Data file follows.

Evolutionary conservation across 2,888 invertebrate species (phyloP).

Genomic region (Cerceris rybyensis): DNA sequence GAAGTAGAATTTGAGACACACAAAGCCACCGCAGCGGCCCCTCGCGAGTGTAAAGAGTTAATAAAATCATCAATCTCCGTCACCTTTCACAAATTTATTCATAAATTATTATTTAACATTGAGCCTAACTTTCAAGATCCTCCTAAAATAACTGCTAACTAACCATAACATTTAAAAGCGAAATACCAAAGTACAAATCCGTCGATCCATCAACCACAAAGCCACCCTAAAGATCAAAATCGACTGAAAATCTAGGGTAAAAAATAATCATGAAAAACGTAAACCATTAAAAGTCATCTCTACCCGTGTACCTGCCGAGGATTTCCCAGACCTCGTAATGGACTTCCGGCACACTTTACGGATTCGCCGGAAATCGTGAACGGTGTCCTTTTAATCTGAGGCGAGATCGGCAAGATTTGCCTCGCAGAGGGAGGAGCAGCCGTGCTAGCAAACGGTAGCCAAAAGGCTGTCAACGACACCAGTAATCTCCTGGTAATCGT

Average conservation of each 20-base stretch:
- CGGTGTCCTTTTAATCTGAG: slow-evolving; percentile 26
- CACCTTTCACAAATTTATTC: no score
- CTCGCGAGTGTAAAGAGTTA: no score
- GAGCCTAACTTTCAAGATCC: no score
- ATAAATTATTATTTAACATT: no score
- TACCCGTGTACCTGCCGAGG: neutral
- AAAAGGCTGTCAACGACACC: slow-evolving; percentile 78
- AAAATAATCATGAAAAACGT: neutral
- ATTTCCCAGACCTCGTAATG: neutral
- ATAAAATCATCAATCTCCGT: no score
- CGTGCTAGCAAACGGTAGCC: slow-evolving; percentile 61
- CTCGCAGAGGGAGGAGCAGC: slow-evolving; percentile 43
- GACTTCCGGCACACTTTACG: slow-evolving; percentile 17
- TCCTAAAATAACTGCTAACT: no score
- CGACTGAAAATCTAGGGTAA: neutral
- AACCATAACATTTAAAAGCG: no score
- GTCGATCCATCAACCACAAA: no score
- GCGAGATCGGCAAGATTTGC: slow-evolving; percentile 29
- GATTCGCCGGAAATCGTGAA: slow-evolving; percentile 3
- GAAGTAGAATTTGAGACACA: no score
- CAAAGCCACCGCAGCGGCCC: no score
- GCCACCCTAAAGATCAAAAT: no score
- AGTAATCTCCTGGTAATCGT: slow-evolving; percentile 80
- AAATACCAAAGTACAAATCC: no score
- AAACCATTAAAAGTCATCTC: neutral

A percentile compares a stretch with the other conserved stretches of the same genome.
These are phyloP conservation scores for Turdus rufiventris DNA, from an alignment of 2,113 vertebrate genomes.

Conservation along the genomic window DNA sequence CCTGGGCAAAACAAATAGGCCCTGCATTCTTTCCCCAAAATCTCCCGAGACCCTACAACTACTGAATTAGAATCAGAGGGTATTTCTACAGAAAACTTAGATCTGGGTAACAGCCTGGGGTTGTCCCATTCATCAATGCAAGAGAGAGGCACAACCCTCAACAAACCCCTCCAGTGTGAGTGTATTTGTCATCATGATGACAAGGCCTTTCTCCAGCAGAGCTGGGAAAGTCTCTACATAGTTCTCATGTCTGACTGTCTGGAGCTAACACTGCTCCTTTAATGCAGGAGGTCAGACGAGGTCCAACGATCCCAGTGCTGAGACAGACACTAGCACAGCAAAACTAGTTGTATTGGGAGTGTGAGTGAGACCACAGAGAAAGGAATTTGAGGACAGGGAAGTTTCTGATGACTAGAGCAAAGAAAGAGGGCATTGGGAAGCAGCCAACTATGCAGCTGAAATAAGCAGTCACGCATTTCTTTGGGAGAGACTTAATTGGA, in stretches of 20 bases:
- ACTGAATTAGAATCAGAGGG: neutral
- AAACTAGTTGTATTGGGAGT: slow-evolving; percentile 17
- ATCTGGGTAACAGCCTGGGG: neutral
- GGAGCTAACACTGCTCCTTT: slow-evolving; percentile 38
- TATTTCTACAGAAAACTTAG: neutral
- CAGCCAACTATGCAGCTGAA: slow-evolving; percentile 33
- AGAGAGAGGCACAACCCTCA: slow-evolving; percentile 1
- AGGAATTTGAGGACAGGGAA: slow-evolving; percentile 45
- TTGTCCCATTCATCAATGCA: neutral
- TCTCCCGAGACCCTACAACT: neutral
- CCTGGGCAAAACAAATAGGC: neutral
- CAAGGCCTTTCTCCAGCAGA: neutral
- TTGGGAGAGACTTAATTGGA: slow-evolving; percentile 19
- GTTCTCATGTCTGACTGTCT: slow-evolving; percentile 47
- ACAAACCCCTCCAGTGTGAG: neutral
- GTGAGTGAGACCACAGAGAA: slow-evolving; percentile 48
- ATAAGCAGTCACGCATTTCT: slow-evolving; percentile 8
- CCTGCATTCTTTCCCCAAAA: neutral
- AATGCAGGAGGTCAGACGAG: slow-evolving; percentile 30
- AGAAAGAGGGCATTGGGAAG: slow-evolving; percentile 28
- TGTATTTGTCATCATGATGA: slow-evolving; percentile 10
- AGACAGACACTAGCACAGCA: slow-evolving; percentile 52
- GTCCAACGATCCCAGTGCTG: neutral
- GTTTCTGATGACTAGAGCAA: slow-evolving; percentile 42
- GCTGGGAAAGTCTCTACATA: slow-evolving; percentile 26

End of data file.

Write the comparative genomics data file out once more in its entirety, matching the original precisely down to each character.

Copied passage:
Evolutionary conservation across 2,888 invertebrate species (phyloP).

Genomic region (Cerceris rybyensis): DNA sequence GAAGTAGAATTTGAGACACACAAAGCCACCGCAGCGGCCCCTCGCGAGTGTAAAGAGTTAATAAAATCATCAATCTCCGTCACCTTTCACAAATTTATTCATAAATTATTATTTAACATTGAGCCTAACTTTCAAGATCCTCCTAAAATAACTGCTAACTAACCATAACATTTAAAAGCGAAATACCAAAGTACAAATCCGTCGATCCATCAACCACAAAGCCACCCTAAAGATCAAAATCGACTGAAAATCTAGGGTAAAAAATAATCATGAAAAACGTAAACCATTAAAAGTCATCTCTACCCGTGTACCTGCCGAGGATTTCCCAGACCTCGTAATGGACTTCCGGCACACTTTACGGATTCGCCGGAAATCGTGAACGGTGTCCTTTTAATCTGAGGCGAGATCGGCAAGATTTGCCTCGCAGAGGGAGGAGCAGCCGTGCTAGCAAACGGTAGCCAAAAGGCTGTCAACGACACCAGTAATCTCCTGGTAATCGT

Average conservation of each 20-base stretch:
- CGGTGTCCTTTTAATCTGAG: slow-evolving; percentile 26
- CACCTTTCACAAATTTATTC: no score
- CTCGCGAGTGTAAAGAGTTA: no score
- GAGCCTAACTTTCAAGATCC: no score
- ATAAATTATTATTTAACATT: no score
- TACCCGTGTACCTGCCGAGG: neutral
- AAAAGGCTGTCAACGACACC: slow-evolving; percentile 78
- AAAATAATCATGAAAAACGT: neutral
- ATTTCCCAGACCTCGTAATG: neutral
- ATAAAATCATCAATCTCCGT: no score
- CGTGCTAGCAAACGGTAGCC: slow-evolving; percentile 61
- CTCGCAGAGGGAGGAGCAGC: slow-evolving; percentile 43
- GACTTCCGGCACACTTTACG: slow-evolving; percentile 17
- TCCTAAAATAACTGCTAACT: no score
- CGACTGAAAATCTAGGGTAA: neutral
- AACCATAACATTTAAAAGCG: no score
- GTCGATCCATCAACCACAAA: no score
- GCGAGATCGGCAAGATTTGC: slow-evolving; percentile 29
- GATTCGCCGGAAATCGTGAA: slow-evolving; percentile 3
- GAAGTAGAATTTGAGACACA: no score
- CAAAGCCACCGCAGCGGCCC: no score
- GCCACCCTAAAGATCAAAAT: no score
- AGTAATCTCCTGGTAATCGT: slow-evolving; percentile 80
- AAATACCAAAGTACAAATCC: no score
- AAACCATTAAAAGTCATCTC: neutral

A percentile compares a stretch with the other conserved stretches of the same genome.
These are phyloP conservation scores for Turdus rufiventris DNA, from an alignment of 2,113 vertebrate genomes.

Conservation along the genomic window DNA sequence CCTGGGCAAAACAAATAGGCCCTGCATTCTTTCCCCAAAATCTCCCGAGACCCTACAACTACTGAATTAGAATCAGAGGGTATTTCTACAGAAAACTTAGATCTGGGTAACAGCCTGGGGTTGTCCCATTCATCAATGCAAGAGAGAGGCACAACCCTCAACAAACCCCTCCAGTGTGAGTGTATTTGTCATCATGATGACAAGGCCTTTCTCCAGCAGAGCTGGGAAAGTCTCTACATAGTTCTCATGTCTGACTGTCTGGAGCTAACACTGCTCCTTTAATGCAGGAGGTCAGACGAGGTCCAACGATCCCAGTGCTGAGACAGACACTAGCACAGCAAAACTAGTTGTATTGGGAGTGTGAGTGAGACCACAGAGAAAGGAATTTGAGGACAGGGAAGTTTCTGATGACTAGAGCAAAGAAAGAGGGCATTGGGAAGCAGCCAACTATGCAGCTGAAATAAGCAGTCACGCATTTCTTTGGGAGAGACTTAATTGGA, in stretches of 20 bases:
- ACTGAATTAGAATCAGAGGG: neutral
- AAACTAGTTGTATTGGGAGT: slow-evolving; percentile 17
- ATCTGGGTAACAGCCTGGGG: neutral
- GGAGCTAACACTGCTCCTTT: slow-evolving; percentile 38
- TATTTCTACAGAAAACTTAG: neutral
- CAGCCAACTATGCAGCTGAA: slow-evolving; percentile 33
- AGAGAGAGGCACAACCCTCA: slow-evolving; percentile 1
- AGGAATTTGAGGACAGGGAA: slow-evolving; percentile 45
- TTGTCCCATTCATCAATGCA: neutral
- TCTCCCGAGACCCTACAACT: neutral
- CCTGGGCAAAACAAATAGGC: neutral
- CAAGGCCTTTCTCCAGCAGA: neutral
- TTGGGAGAGACTTAATTGGA: slow-evolving; percentile 19
- GTTCTCATGTCTGACTGTCT: slow-evolving; percentile 47
- ACAAACCCCTCCAGTGTGAG: neutral
- GTGAGTGAGACCACAGAGAA: slow-evolving; percentile 48
- ATAAGCAGTCACGCATTTCT: slow-evolving; percentile 8
- CCTGCATTCTTTCCCCAAAA: neutral
- AATGCAGGAGGTCAGACGAG: slow-evolving; percentile 30
- AGAAAGAGGGCATTGGGAAG: slow-evolving; percentile 28
- TGTATTTGTCATCATGATGA: slow-evolving; percentile 10
- AGACAGACACTAGCACAGCA: slow-evolving; percentile 52
- GTCCAACGATCCCAGTGCTG: neutral
- GTTTCTGATGACTAGAGCAA: slow-evolving; percentile 42
- GCTGGGAAAGTCTCTACATA: slow-evolving; percentile 26